Prior to yesterday, I didn’t know Brandon Stanton’s work or his blog and must have just passed up the fact that he hit The New York Times #1 spot. Yet, Brandon’s own story touched me deeply. Imagine flunking out of college, getting axed from a job you imagined would make you wealthy, and instead finding yourself on the streets taking photos of and listening to stories of average people on the streets of New York City. I never would have been on the look-out for his new book, but now I’ve written the release date on my calendar: October 13, 2015.

You just never know when you’ll discover a great story, a remarkable writer, or one amazing human being.

While many noteworthy authors can engage an audience on their own, when bookstores want to help launch a less known author, pair them up with another author or create an event with a number of authors who all have their time to tell their story.

More and more, bookstores are hosting Local Author Nights where a number of writers come to make their presentations during a celebration of local talent. What could be three to five mediocre events becomes a well-attended event with a number of wonderful results. Not only do the authors bring their own followers, they meet one another and have time to meet readers beyond those in their own circle. For the bookstore, we sell more books … just because of the unexpected discoveries of those who come to sit and listen.

Bookstores are the ones that help readers make magical connections. It’s just another way bricks-and-mortar bookstores provide something that can’t be fully replicated online.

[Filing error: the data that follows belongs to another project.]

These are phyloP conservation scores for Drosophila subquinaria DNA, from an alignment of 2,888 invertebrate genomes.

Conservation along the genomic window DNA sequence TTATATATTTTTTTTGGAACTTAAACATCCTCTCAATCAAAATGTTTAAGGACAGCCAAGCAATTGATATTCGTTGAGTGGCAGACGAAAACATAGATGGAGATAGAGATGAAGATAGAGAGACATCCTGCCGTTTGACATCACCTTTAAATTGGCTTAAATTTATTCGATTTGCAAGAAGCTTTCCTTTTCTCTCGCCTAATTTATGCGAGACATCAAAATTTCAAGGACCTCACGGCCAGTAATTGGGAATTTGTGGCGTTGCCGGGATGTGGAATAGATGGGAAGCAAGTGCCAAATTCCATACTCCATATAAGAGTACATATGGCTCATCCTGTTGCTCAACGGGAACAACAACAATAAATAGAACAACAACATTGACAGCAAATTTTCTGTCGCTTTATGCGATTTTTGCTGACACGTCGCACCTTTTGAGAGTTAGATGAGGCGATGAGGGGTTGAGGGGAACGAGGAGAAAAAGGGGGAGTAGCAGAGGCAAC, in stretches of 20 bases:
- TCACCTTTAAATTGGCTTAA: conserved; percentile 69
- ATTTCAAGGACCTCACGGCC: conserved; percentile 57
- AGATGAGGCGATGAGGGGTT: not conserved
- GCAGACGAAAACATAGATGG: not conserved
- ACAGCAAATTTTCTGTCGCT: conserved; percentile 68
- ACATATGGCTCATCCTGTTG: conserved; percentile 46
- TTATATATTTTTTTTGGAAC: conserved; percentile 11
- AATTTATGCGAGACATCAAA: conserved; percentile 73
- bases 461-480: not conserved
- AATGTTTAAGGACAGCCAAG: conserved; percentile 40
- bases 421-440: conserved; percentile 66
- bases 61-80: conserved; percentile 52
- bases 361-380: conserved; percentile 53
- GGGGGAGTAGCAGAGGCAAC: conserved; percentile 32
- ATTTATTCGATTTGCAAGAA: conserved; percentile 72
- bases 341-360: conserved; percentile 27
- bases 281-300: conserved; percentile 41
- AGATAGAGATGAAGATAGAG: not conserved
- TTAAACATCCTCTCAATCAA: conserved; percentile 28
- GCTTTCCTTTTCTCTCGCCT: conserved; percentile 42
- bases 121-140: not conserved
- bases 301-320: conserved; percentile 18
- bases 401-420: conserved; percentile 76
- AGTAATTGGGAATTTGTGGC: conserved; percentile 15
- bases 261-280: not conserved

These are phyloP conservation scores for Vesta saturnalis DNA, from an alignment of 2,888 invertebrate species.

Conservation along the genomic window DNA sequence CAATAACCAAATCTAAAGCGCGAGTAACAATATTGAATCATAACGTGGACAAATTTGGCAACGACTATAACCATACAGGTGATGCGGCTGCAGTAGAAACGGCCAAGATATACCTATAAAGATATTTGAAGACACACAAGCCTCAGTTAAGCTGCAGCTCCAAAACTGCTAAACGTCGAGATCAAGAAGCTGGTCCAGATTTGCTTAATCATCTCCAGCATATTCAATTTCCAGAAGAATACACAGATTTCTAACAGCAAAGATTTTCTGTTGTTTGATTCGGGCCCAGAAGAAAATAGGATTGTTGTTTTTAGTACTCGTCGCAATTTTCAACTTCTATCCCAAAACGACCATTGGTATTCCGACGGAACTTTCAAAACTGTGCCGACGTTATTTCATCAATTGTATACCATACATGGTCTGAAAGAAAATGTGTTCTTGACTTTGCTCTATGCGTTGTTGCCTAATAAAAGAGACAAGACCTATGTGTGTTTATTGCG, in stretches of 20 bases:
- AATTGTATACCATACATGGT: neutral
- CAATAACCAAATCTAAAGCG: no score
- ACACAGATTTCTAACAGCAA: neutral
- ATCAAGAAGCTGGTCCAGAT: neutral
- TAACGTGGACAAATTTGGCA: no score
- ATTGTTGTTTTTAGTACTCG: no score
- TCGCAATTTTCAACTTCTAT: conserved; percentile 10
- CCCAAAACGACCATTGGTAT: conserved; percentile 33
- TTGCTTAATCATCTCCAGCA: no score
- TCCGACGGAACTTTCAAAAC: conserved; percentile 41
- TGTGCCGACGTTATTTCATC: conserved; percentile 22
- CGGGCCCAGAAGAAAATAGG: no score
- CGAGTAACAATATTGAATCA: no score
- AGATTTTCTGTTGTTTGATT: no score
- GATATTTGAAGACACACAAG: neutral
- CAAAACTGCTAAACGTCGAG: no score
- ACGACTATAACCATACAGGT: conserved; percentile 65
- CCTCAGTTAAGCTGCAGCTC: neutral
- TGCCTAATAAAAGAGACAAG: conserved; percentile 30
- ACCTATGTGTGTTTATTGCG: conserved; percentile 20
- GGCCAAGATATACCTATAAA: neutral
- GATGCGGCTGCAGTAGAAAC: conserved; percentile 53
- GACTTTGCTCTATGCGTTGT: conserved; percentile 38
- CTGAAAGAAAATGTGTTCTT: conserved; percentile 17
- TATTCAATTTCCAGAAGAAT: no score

I am fascinated with the Every Door Direct tool developed by the U.S. Postal Service. Designed for use by small businesses for planning door-to-door marketing, it turns out this is quite a valuable resource for prospective business owners.

very Door Direct Mail allows you to analyze your market by postal carrier route

Analyze your market by postal carrier route for detailed information on neighborhoods within a community

Here’s how it works … Go to the home page at https://EDDM.usps.com and enter a zip code you want to explore. Using the menu options below (Route & Residential), refine your search. Use your mouse to hover over different carrier routes and you’ll see demographic data appear on the screen describing who lives there.

This resource is perfect for:
Obtaining much more detailed demographics than by zip code or market analysis that takes a random 1, 3, and 5 mile radius around a particular address

Identifying neighborhoods and even streets that would be best for your new business

Collecting data for your business

Gathering marketing information to use later as you target your promotions

And, it’s free and available to you right now.

If you’re a visual person like me, it’s great to see the map, clip and save sections, and use the tables to choose the routes and tabulate population totals.

Market research has never been this fast, easy, or valuable.